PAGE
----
mixed in the order in which it is written to the file. Note that if the
data is buffered, it is not actually written until it is flushed.
When opened, a stream is fully buffered if and only if it can be deter‐
mined that it does not refer to an interactive device. The error and
End-of-File indicators for the stream are cleared.
If the mode parameter is w, a, w+, or a+ and the file did not previ‐
ously exist, upon successful completion the fopen() function marks the
st_atime, st_ctime and st_mtime fields of the file and the st_ctime and
st_mtime fields of the parent directory for update. If the mode parame‐
ter is w or w+ and the file did previously exist, upon successful com‐
pletion the fopen() function marks the st_ctime and st_mtime fields of
the file for update.
The freopen() function substitutes the named file in place of the open
stream. The original stream is closed regardless of whether the open()
function succeeds with the named file. The freopen() function returns
a pointer to the FILE structure associated with the stream parameter.
The freopen() function is typically used to attach the preopened
streams associated with stdin, stdout, and stderr to other files. The
function uses the mode argument in the same way as described for
The fdopen() function associates a stream with a file descriptor
obtained from an open(), dup(), creat(), or pipe() function. These
functions open files, but do not return pointers to FILE structures.
Many of the standard I/O package functions require pointers to FILE
structures. Note that the mode of the stream specified must agree with
the mode of the open file. The meaning of mode values is the same as
described for fopen(), except that for fdopen(), the values beginning
with w do not cause truncation of the file.
The fdopen() function sets the file position indicator associated with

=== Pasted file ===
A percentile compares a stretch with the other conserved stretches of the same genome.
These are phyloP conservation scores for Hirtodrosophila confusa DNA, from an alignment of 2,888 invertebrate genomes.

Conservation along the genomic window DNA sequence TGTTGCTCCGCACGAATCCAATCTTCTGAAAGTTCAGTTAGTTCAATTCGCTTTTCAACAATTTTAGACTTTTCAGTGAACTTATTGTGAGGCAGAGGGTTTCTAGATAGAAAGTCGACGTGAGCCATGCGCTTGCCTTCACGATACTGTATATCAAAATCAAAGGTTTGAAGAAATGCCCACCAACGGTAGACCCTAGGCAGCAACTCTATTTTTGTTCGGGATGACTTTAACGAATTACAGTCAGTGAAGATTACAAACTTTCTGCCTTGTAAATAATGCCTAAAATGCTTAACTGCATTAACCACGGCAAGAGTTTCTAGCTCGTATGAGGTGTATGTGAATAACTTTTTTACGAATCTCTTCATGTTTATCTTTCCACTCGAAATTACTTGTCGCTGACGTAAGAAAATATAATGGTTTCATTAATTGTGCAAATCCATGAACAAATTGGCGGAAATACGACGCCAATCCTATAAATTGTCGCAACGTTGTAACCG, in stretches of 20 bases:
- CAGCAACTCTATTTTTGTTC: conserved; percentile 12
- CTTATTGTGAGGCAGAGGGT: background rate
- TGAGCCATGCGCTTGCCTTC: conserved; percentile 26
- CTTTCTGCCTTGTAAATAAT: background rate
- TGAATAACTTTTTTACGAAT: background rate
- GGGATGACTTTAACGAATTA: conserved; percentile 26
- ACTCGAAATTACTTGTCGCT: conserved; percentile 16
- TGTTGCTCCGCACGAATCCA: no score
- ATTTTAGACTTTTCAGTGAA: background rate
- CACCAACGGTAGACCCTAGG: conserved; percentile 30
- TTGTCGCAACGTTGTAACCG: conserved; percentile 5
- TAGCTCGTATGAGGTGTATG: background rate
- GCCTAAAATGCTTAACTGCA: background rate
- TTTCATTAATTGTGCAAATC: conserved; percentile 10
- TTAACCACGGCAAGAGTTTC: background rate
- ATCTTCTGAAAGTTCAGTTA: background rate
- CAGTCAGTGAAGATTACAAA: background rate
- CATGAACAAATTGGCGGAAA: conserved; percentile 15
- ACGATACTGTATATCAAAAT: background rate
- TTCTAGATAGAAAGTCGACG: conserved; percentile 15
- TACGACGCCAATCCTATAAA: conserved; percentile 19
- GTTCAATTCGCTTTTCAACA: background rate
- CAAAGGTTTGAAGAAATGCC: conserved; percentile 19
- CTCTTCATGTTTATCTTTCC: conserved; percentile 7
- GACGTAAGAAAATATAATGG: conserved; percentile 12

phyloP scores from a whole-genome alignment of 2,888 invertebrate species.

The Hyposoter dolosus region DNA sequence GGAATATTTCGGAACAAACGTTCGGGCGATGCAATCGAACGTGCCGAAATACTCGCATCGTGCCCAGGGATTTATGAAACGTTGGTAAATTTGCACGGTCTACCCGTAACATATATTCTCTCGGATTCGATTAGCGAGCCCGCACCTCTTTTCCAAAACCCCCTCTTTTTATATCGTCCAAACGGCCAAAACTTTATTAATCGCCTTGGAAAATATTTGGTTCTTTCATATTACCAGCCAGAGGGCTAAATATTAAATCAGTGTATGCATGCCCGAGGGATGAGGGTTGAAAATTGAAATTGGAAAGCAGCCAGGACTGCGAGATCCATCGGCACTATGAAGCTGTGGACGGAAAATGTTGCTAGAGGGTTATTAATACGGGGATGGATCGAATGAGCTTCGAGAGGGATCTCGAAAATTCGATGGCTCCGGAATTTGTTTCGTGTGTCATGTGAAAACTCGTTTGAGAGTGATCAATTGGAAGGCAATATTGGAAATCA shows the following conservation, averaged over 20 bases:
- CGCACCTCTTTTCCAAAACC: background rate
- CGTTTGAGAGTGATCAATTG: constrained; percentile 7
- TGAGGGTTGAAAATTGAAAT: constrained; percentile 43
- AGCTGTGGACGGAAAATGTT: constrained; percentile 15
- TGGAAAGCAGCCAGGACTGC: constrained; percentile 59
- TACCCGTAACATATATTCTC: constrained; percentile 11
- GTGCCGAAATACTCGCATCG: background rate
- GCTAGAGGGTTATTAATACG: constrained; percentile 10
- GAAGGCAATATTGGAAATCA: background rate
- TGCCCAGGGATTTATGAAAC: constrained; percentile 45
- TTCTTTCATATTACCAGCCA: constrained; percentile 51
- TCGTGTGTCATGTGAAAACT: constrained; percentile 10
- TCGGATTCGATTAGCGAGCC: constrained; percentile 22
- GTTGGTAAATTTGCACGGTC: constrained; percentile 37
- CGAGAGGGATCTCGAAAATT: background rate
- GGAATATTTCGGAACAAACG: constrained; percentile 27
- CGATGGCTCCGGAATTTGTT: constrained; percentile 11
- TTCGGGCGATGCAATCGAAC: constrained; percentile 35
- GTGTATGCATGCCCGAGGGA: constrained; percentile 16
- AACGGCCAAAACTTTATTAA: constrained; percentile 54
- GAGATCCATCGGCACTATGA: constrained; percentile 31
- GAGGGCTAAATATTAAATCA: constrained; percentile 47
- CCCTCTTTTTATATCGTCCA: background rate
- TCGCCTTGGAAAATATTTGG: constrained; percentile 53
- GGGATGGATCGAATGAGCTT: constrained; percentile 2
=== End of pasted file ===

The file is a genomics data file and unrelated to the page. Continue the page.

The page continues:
the new stream to the position indicated by the file offset associated
with the file descriptor. The function also clears the error and End-
of-File indicators for the stream.
[ISO C] The current version of the ISO C standard specifies that
streams have an orientation: unbounded immediately after the stream is
opened, byte oriented if operated on by a byte-oriented I/O function,
and wide-character oriented if operated on by a wide-character I/O
function. Furthermore, the standard defines the fwide() function for
explicitly querying stream orientation and, if preceded by a call to
freopen(), for changing stream orientation without actually operating
on the stream (see fwide(3)). The reasons for these additions to the
standard are as follows. Both I/O functions that are byte oriented and
those that are wide-character oriented can refer to the same FILE
object. For wide-character functions, the FILE object is assumed to
include an mb_state object to keep track of conversion-state informa‐
tion that currently applies to the stream. Wide-character functions
are designed with the assumption that they always begin execution with
the stream positioned at the boundary between two multibyte characters.
The conversion-state information in the mb_state object is needed for
correct positioning when an application executes in a locale that sup‐
ports shift-state encoding. While wide-character functions can main‐